However, there have been numerous innovations over the years, including the use of geosynthetics in almost every type of construction (they did not exist until the mid-80s and it would now be inconceivable to have a highway built without large scale usage), reinforced earh concepts for bridge abutments and retaining walls (did not exist until the 1970s and are now everywhere), real-time traffic control systems, lightweight corronsion-resistant geosynthetic pipes (replacing heavy, less durable concrete, steel, and clay pipes), real time monitoring of critical structures, non-destructive testing techniques for condition assessments, in situ cleaning, bursting and lining systems for pipes, horizontal drilling for pipe installation, GPS-controlled earthwork equipment (since the 90s) to reduce layout costs and time, and the list goes on and on.

      The average person just sees a road that looks similar as it looked 30 years but doesn’t realize that its components and methods of installation have actually changed radically over those 30 years.

      The tools are out there to do great infrastructure work. The beast is straining to be let off the leash, but instead the moneyand public approval is not released.

  22. Angryman1 says:

    The interest rates are only low because of compression due to the Euro crunch(basically by itself now). That means little. If the 10 year was at 5%, I see little reason why you couldn’t spend on infrastructure.

  23. ami_in_deutschland says:

    A sound, up-to-date infrastructure is one of the primary foundations for wealth creation at all levels and certainly contributed significantly to the creation of America’s middle class in the 20th century. It’s a win for both the present in terms of reduced unemployment as well as for the future in terms of unforeseen opportunity. It’s a sad testament to the state of our society when something so obviously in our own interests isn’t being implemented.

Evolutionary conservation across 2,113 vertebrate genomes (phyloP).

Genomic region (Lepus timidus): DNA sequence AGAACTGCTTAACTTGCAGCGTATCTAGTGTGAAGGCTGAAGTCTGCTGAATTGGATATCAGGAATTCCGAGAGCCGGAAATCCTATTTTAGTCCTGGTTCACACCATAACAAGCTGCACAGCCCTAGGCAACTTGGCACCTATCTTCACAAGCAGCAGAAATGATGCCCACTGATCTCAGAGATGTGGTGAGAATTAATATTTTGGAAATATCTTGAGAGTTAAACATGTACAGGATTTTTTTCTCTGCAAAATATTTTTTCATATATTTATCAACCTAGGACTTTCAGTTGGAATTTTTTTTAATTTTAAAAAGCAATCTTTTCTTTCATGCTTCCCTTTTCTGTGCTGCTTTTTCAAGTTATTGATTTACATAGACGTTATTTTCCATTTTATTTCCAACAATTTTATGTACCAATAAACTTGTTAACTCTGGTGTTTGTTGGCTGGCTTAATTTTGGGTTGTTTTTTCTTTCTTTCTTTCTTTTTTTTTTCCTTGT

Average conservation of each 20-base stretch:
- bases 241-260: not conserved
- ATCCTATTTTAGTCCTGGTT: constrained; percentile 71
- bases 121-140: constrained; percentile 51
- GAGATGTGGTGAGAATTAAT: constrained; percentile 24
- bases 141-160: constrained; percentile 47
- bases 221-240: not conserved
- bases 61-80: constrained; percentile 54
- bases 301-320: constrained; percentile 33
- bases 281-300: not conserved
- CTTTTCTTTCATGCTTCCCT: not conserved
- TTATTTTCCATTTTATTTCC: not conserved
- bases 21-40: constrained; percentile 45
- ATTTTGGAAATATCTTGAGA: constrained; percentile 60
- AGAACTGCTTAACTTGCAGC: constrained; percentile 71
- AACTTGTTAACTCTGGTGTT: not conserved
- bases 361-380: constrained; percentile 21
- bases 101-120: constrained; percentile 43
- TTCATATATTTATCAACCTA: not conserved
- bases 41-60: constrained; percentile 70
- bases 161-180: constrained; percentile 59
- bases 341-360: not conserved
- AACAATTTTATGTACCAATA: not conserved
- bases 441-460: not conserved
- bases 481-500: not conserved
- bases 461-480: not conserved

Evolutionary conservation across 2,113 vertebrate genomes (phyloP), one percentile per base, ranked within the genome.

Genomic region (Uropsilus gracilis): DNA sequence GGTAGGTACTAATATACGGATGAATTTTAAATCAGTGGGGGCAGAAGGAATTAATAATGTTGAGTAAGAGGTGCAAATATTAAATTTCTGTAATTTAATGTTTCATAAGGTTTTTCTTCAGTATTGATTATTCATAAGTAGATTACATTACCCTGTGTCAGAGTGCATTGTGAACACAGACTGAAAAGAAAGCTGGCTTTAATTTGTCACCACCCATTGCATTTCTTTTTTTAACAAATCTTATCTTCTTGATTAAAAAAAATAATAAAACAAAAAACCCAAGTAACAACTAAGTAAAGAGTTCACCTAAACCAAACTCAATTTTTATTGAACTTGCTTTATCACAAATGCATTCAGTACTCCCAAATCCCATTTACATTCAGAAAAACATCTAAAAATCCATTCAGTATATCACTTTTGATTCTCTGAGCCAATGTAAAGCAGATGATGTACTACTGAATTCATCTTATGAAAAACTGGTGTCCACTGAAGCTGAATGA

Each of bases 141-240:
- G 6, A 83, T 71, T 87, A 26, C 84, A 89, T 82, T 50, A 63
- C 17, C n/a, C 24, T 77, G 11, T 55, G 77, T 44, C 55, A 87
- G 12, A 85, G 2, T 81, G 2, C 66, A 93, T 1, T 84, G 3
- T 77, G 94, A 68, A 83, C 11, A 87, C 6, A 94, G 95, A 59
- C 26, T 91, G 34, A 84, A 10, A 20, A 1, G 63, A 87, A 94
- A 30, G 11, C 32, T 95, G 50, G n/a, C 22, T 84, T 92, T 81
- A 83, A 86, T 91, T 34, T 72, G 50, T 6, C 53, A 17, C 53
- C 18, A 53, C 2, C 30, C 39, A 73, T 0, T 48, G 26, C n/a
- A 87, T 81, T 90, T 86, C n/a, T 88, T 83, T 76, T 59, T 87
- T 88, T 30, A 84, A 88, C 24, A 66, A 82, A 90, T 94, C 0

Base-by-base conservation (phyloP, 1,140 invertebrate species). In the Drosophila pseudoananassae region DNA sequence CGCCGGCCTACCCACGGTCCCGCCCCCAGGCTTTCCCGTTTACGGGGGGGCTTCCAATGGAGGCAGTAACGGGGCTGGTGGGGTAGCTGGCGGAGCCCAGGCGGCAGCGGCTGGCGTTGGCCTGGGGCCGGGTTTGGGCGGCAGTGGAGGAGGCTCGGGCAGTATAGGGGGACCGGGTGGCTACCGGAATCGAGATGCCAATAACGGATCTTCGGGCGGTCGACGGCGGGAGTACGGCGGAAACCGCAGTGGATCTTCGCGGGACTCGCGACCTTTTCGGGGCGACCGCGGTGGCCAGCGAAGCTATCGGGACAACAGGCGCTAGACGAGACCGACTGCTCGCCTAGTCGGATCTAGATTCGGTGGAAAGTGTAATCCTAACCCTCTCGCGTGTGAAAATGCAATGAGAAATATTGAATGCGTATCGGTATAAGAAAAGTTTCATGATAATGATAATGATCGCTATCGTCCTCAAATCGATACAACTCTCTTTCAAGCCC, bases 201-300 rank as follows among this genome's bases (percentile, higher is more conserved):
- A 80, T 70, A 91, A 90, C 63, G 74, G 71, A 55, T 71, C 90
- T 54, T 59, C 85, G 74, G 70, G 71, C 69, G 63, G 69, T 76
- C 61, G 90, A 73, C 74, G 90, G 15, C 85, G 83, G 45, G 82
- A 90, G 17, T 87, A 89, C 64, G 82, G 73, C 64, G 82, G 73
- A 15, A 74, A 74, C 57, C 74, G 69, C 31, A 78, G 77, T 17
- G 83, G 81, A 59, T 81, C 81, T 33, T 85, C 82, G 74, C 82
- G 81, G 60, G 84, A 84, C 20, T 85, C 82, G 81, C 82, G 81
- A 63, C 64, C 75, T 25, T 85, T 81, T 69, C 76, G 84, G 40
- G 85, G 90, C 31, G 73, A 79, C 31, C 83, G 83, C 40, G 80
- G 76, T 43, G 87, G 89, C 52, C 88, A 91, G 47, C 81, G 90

24. @jporter says:

    Funny how the politicians who insist that government be run like a business don’t think very much like businessmen.

  25. Germans think THEIR infrastructure sucks — its years ahead of America’s

    Ailing Infrastructure: Scrimping Threatens Germany’s Future

  26. Greg0658 says:

    “Finance set to surpass tech as most-profitable U.S. industry”
    time to get to work you Beaver Dam busters
    takes 10′s of generations to undo this dryspell (& spoils turnover)

  27. Greg0658 says:

    gotta relog-in – now i’ve caught up – you shepherds are try’g (for the sheep & wolves)

    whats in it for me ? more taxes to play catch-up ? whats in it for me – someone elses kid gets a job (job doing what) ? OK I give – tax me till death – tis the way

    I want the kids to have the life I had as the sole survivor of the WW2+ years .. the emerging economies need to catch-up too .. all will be well – “someday soon”

  28. Joe Friday says:


    Among many others, the Federal Reserve, who once asked if it would make more sense for the government to buy cars for the poor rather than build light rail systems….

    What the hell does “light rail” have to do with just the “the Poor” ???

    Funny – “economic infrastructure” is how the politicians invariably describe these kinds of projects to the voters, and the money to pay for them comes from exactly the same source as do the funds for genuinely beneficial public infrastructure projects…

    Still Corporate Welfare. Still not infrastructure.